— with the help of 1961 fashions
Fort Lauderdale News (Fort Lauderdale, Florida); 30 Apr. 1961; pg. 134.
Author: Sweeton Wood
Neither of Anne Bancroft’s roles in Two for the Seesaw or The Miracle Worker gave anyone a chance to see her as the glamorous female she is–5’7″ in her stocking feet, with measurements that are something to envy–35-23-35. So, her imagination triggered by the new clothes (so reminiscent of the ’20s), she herewith casts herself as a whole gallery of the glamourous girls who helped put them over the first time around.
Slim necks emerging from collarless or virtually collarless necklines, sleeves that are pared down or nonexistent, and a sparse unadorned line down the body that sometimes gets frivolously gay at the hemline.
Hats and hairdos go dramatically along with the change. The whole general fashion feeling is witty as well as feminine–the way a woman should be. They give a girl a wide-eyed dewy look that should bring men on the run…even if she’s not Anne Bancroft.
Fanny Brice: Wife of gambler Nicky (My Man) Arnstein and showman Billy Rose, she was the soul of the Roaring ’20s–the laughs, the torch songs, the Follies, the boozy clubs. As Baby Snooks, Anne chooses a middie and pleated skirt by McMullen.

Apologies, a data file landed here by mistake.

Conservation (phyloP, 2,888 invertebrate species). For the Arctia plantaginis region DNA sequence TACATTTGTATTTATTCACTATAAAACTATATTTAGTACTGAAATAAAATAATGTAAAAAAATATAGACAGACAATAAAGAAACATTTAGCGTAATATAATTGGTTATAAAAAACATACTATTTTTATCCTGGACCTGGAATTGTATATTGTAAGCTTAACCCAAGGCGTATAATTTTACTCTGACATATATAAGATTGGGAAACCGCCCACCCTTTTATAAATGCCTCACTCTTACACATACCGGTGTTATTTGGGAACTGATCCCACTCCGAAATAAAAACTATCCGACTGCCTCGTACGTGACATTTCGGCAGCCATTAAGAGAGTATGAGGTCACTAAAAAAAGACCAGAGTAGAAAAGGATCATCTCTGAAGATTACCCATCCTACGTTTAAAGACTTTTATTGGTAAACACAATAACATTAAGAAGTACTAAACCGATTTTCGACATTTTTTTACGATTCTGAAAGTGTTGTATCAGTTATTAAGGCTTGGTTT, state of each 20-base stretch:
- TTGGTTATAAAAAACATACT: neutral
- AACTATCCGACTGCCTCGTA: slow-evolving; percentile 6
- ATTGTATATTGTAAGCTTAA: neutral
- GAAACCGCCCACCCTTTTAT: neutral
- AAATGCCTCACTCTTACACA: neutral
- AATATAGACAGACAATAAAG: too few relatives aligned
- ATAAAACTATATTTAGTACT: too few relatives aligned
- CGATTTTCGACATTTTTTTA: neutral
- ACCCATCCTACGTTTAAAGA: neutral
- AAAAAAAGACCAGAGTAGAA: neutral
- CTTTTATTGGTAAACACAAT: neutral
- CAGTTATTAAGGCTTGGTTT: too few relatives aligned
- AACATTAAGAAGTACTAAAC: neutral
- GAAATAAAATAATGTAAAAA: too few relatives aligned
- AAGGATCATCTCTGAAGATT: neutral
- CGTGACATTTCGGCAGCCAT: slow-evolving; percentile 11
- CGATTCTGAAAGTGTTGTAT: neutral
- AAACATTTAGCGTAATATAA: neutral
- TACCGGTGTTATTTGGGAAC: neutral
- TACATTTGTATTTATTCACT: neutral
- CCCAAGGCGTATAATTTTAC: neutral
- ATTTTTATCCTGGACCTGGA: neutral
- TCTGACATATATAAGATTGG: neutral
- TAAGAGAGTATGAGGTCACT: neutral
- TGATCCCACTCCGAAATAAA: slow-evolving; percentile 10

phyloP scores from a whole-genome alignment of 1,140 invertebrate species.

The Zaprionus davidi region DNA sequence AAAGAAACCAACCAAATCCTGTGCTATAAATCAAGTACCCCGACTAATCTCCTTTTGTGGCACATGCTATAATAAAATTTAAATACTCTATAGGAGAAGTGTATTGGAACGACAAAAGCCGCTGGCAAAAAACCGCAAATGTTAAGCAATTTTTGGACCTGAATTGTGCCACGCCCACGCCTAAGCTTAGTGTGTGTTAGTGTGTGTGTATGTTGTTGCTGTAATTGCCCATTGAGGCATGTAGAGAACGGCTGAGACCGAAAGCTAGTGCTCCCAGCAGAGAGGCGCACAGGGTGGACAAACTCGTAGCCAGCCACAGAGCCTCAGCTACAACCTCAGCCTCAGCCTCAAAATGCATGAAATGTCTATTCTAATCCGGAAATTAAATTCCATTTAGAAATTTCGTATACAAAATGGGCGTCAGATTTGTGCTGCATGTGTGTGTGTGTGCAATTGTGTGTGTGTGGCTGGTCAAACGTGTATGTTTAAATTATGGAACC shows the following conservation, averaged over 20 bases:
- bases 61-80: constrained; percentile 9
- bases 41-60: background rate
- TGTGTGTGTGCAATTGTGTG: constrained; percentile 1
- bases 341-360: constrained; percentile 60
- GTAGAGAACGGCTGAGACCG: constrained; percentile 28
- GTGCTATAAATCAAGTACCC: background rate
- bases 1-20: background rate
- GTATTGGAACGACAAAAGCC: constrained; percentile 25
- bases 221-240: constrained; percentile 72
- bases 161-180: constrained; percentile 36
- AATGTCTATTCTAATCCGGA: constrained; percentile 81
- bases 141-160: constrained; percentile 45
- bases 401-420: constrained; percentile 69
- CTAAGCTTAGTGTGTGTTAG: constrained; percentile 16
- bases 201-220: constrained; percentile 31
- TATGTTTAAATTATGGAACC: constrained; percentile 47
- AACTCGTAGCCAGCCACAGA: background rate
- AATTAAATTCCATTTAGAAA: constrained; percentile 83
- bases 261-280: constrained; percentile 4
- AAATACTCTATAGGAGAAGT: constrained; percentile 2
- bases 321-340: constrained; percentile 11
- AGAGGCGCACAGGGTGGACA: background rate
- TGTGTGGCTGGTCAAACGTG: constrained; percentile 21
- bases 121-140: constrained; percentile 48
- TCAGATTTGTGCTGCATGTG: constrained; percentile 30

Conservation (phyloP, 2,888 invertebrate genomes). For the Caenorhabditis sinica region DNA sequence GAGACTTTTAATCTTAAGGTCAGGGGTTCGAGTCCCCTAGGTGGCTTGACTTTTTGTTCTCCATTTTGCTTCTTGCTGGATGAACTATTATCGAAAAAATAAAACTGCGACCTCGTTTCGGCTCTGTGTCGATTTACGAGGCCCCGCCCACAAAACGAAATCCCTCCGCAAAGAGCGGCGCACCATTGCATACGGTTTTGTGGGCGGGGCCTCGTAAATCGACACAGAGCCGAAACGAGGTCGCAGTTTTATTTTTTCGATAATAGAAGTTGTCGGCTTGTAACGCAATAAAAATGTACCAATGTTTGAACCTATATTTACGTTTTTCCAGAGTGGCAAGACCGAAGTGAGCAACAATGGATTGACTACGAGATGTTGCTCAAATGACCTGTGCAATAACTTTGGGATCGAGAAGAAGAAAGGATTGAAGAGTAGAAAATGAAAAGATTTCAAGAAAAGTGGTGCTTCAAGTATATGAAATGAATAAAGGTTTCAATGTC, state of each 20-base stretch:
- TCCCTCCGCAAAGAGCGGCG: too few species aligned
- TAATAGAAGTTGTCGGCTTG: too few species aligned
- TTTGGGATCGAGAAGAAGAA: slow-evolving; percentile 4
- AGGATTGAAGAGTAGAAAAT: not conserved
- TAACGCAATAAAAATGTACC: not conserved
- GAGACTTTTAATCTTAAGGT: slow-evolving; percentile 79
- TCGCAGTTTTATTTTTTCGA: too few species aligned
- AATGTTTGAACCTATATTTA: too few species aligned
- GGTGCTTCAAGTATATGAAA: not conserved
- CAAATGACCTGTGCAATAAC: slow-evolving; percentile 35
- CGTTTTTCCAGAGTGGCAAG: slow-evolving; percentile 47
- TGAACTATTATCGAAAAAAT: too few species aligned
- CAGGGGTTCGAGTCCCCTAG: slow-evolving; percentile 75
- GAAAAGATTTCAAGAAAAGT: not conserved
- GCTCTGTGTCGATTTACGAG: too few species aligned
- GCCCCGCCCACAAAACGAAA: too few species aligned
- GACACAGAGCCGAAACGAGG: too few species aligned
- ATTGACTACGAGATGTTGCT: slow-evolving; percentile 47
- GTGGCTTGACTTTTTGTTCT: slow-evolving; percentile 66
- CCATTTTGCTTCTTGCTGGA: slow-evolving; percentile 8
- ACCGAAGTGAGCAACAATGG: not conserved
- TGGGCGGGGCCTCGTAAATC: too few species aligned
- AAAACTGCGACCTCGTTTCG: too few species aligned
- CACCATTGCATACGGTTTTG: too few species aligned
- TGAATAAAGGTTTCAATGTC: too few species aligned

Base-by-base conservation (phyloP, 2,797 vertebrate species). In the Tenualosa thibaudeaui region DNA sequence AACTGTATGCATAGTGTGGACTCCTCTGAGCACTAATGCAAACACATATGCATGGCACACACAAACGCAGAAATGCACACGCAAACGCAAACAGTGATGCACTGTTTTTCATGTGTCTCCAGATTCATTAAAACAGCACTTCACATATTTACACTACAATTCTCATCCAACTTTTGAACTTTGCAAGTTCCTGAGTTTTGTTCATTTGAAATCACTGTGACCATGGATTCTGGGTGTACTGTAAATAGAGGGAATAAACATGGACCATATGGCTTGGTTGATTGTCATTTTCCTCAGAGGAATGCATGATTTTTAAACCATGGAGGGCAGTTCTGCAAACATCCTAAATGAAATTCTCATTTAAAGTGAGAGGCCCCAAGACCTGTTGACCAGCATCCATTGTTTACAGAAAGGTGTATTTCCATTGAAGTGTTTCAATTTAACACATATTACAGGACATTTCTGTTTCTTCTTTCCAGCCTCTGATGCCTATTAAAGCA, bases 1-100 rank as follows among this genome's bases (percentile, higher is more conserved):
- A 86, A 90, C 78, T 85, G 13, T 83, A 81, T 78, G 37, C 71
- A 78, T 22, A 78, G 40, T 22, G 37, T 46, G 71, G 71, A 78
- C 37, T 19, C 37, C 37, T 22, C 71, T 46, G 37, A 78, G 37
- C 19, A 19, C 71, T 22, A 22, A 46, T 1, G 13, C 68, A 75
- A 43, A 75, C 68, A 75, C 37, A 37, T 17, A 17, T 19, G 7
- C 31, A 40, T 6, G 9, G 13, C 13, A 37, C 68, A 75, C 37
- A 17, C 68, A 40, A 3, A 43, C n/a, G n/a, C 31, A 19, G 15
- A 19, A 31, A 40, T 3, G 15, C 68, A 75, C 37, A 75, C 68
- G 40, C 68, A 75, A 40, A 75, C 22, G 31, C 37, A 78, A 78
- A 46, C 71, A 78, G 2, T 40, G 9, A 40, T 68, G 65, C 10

Iris March: Like Hemingway’s Lady Brett Ashley and F. Scott Fitzgerald’s Daisy, novelist Michael Arlen’s girl in the Green Hat symbolized the flaming females of the ’20s. With their rebellious airs and frenzied fun-fun-fun-at-any-price philosophy, we’d call them beatniks today. And if any actress must play a beatnik, why not a sophisticated beat like Iris, in a green silk hat, by Mr. John?
Helen Morgan: The piano-perching Queen of Nightclubs, star of Showboat, the Follies and the Scandals–what a role for any actress, especially when she can wear this orange chiffon dress with ostrich feathers, by Ceil Chapman.
Libby Holman: Though death robbed her of both a husband and a son, the “Moanin’ Low” songbird of the ’20s never lost her glamour. That’s for Anne, in white chiffon with a blue cape by Ceil Chapman.
Auntie Mame: Born in book form in 1955, she lived in the ’20s, and her free-wheeling irreverence toward tradition made her a true daughter of that era. This Dynasty of Hong Kong silk at-home costume is in keeping with what author Patrick Dennis says she wore.